I spent a good chunk of last week at the Marriott Marquis, dodging Times Square tourists and getting my mind blown by the amazing speakers at the Romance Writers of America conference. Writers from all across the country (along with bloggers and press, but I deeply believe that every person there was working on a book) gathered to network, pitch their books to agents and editors, and above all learn from each other. And there was some quality learning to be had. I’m not sure I will ever write a novel, but damn if now I don’t feel like I could! And the best advice and information I heard could easily apply not just to romance, but to any kind of writing. So for all you writers and reviewers out there, here’s a round-up of the best things I heard at RWA.
— jenn n (@jennIRL) July 23, 2015
1. “Love is weird, murder makes sense.” – Maggie Worth
I don’t actually know what the take-away is here except that Maggie Worth is absolutely hilarious and I will be looking up her books forthwith. As you might be able to tell from the above, she writes both mystery and romance.
2. “It’s not true that diverse books don’t sell; [publishers] don’t know how to sell diverse books.” – Alisha Rai
As you might expect, a fair amount of time was spent talking about diversity in the romance market, both in terms of characters and authors. There were several sessions about the various aspects of incorporating diversity, and (as you will be able to tell) I went to all of them. As the success of some titles in the market has shown, diverse books can and will sell — but how willing/able publishers are to market them is a different conversation entirely. (Bonus: Alisha Rai will be speaking at Book Riot Live!)
3. “‘Has Black Characters’ is not and should not be a genre.” – Farrah Rochon
In response to the standing perception that books with black characters need their own imprint, or different kinds of marketing campaigns, Farrah Rochon hit the nail on the head. If the book is a paranormal fantasy (with black characters), why not market it as paranormal fantasy? If it’s a historical about the 1600s (with black characters), what makes the marketing any different from any other historical? It’s an interesting question to ponder.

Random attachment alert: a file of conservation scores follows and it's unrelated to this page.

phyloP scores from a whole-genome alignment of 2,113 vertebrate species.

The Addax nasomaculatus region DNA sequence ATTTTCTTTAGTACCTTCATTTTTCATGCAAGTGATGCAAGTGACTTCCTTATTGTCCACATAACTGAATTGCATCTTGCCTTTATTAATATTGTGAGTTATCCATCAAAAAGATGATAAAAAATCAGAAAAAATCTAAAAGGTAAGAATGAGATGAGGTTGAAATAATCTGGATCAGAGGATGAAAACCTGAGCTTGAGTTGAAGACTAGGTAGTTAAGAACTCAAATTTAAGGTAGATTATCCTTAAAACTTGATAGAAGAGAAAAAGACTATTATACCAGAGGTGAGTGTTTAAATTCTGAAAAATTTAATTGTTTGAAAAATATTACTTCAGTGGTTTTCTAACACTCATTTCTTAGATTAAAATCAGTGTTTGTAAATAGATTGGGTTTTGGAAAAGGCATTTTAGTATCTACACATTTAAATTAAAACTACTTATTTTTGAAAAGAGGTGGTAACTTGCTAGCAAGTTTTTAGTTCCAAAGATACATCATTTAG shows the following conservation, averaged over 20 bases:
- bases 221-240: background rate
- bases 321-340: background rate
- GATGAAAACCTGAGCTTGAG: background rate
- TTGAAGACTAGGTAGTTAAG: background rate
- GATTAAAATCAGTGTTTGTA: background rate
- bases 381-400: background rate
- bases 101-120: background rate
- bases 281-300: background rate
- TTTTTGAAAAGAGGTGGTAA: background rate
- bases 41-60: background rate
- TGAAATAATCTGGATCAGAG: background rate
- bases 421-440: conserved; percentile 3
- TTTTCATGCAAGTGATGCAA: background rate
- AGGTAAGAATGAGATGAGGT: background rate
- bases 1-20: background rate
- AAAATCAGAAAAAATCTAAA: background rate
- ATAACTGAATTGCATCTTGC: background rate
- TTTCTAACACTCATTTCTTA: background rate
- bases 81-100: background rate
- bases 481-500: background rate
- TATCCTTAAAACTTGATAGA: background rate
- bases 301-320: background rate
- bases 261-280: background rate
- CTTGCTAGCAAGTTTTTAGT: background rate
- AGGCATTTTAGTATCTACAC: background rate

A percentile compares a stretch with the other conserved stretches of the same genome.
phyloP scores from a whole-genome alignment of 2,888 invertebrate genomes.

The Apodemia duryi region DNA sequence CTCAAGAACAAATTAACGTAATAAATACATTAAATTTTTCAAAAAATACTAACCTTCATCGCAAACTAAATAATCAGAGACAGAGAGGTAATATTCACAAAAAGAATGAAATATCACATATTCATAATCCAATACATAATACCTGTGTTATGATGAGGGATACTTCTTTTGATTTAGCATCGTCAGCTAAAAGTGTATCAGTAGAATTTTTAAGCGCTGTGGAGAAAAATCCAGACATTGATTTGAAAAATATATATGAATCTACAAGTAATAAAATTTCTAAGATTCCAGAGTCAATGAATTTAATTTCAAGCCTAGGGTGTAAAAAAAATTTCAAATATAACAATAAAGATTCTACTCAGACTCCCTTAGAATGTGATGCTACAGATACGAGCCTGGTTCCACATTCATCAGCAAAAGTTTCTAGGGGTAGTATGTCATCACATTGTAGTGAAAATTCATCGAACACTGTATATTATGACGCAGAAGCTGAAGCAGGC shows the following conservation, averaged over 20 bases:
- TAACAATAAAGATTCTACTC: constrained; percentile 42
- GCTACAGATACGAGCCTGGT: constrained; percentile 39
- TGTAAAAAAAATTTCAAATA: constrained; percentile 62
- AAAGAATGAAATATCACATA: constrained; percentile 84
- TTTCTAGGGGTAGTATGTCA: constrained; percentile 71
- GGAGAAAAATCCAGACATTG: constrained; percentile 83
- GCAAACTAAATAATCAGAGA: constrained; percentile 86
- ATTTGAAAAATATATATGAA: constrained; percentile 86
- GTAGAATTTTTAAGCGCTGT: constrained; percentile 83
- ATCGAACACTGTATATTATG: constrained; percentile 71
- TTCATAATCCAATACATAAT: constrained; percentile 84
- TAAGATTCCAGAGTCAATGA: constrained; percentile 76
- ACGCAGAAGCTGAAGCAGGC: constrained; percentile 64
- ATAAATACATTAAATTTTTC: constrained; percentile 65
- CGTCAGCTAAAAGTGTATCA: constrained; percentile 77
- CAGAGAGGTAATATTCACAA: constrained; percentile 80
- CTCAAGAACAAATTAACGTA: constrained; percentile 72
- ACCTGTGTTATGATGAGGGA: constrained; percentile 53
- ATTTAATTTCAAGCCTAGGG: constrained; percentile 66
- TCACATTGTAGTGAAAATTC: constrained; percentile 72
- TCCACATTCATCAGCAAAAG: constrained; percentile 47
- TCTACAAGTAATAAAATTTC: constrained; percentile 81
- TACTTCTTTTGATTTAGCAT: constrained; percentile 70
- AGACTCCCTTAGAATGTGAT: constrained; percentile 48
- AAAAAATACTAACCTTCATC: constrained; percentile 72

4. How you write [diverse characters] is more important than should you write diverse characters.
The question of how to write cross-culturally (i.e. how to write characters that come from a different racial or ethnic background than yourself) came up many times. Most speakers agreed that writing cross-culturally was important, because multicultural characters normalize diversity. There were several excellent pieces of advice on how to do it well:
– “It’s better to make one person squeamish with your question [about a diverse character] than making a mass of readers squeamish by getting it wrong.” – Farrah Rochon
– “Don’t describe your black characters like food — unless your hero(ine) is a pastry chef or otherwise food-obsessed.” – Farrah Rochon
– “Go to the MAC counter and look at the way they are naming the shades!” – Seressia Glass (I love this tip.)
— jenn n (@jennIRL) July 24, 2015
5. “If you’re stretching your writing abilities, and not writing the same book over and over again, not all of your readers will like every book you write.” – Julia Quinn
Julia Quinn gave a thorough keynote session on how to handle the pressures of being a published author, particularly relating to bad reviews from friends, family, critics, and strangers alike. And as an author with more than 20 books under her belt, she would know!
6. “When you give up on pleasing everyone, you learn to write the story you need to write.” – Julia Quinn
This piece of advice in particular had the whole room taking notes and nodding. As Quinn pointed it, it’s easy to get lost in the pressures of series, market trends, reviews, and deadlines; it’s much harder to remember that writing is an individual and incredibly personal pursuit.